As we walked back toward the house, sunlight was bouncing off the immense cedar tree, the tables had red and white tablecloths, the place settings were a wild variety of the brightest blues and yellows, and about a dozen small blond children were scooting around on little tricycles. I kept thinking, Is this place for real? Are these people for real? Have I time-traveled back to a scene in a Renoir painting?

Forty people sat down to lunch, as casual as can be. As I would discover, most of them were Pauline's offspring, their wives and/or husbands, and the assorted grandchildren. The little children were amazingly polite and full of fun — not wild and loud and out of control as American kids would be. There must have been at least twenty multicolored tricycles scattered around the lawn. The kids all seem to have double names for some reason, like Lisette- Marie, Paul-Henri. It was hard to keep track. Pauline LeDuc and her husband, Pierre— a tall, big-boned man with wild hair and a shambling walk— are at the château for their annual sojourn. All their children with their various offspring are there as well. They stay mainly in what I guess is the "adjunct château." I don't know what it was originally. Maybe where the staff lived at the turn of the century? Anyway, now there is no staff at all that I could see, except for two local women who helped bring out food from the kitchen.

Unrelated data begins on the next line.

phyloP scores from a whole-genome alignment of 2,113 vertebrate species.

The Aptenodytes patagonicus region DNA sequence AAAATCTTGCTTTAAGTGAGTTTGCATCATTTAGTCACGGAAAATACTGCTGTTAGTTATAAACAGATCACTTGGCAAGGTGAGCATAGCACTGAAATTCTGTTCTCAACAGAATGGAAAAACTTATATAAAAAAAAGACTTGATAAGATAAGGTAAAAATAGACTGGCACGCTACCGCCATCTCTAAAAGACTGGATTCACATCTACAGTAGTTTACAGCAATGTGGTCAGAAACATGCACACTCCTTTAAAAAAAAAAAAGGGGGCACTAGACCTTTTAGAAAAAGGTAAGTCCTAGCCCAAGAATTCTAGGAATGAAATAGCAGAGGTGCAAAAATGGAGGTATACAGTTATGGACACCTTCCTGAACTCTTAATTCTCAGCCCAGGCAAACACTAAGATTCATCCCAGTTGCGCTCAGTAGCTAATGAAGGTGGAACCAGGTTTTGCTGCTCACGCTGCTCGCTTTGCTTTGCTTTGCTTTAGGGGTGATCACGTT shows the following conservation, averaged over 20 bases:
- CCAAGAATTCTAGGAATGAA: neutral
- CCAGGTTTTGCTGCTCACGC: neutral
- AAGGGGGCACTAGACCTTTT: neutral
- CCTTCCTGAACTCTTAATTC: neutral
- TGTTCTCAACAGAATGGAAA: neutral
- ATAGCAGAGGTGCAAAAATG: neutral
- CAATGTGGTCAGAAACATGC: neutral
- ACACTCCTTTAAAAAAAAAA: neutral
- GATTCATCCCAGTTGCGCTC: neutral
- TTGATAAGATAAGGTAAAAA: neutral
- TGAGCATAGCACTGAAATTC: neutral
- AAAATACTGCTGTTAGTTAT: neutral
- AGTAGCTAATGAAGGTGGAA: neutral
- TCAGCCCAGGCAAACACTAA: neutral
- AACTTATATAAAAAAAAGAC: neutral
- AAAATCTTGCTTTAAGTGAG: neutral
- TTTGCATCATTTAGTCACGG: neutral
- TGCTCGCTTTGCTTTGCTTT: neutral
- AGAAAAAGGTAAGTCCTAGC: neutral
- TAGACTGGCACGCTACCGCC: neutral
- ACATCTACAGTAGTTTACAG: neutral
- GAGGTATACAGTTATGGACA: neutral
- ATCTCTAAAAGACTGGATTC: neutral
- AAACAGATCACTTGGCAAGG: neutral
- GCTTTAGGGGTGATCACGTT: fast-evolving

The lunch was very simple and almost all of it had been produced in the château gardens: several different kinds of omelets, tomatoes, zucchini, green bean salad, melons, peaches, figs. As we ate the food, we also talked about it. Weren't the figs delicious? . . . Figs are my absolute favorite . . . The peach trees ripened late this year. . . The melons are not as good as last year. I went into sensual food overload, just soaking it all in, letting it was over me.

I was seated at a table next to Mme. LeDuc's sister Catherine Benoir. Sitting on the other side of her was one of her young grandnieces, and they were sweet with each other, laughing together over their little private jokes.

Mlle. Benoir was very charming to me. She had a lot of questions about my house and its origins. She said she had never been to my commune, and I invited her to visit when she had time. I told her that I had recently discovered that the round brick structure on my property is a pigeonnier and that I was fascinated by it. Since my previous experience of pigeons consisted of watching Marlon Brando in On the Waterfront tend them on his rooftop — not to mention the piles of bird poop all over New York — I said I was interested to see that pigeon keeping was a hobby in France, too. Oh no, not a hobby, she told me. Over centuries, on the farmlands of France, pigeon manure was highly prized given that other kinds of manure were so much harder to obtain. A pigeonnier on the property was a sign of wealth. When she saw my reaction, she laughed, recognizing right away that I wasn't exactly Farmer Tim yet.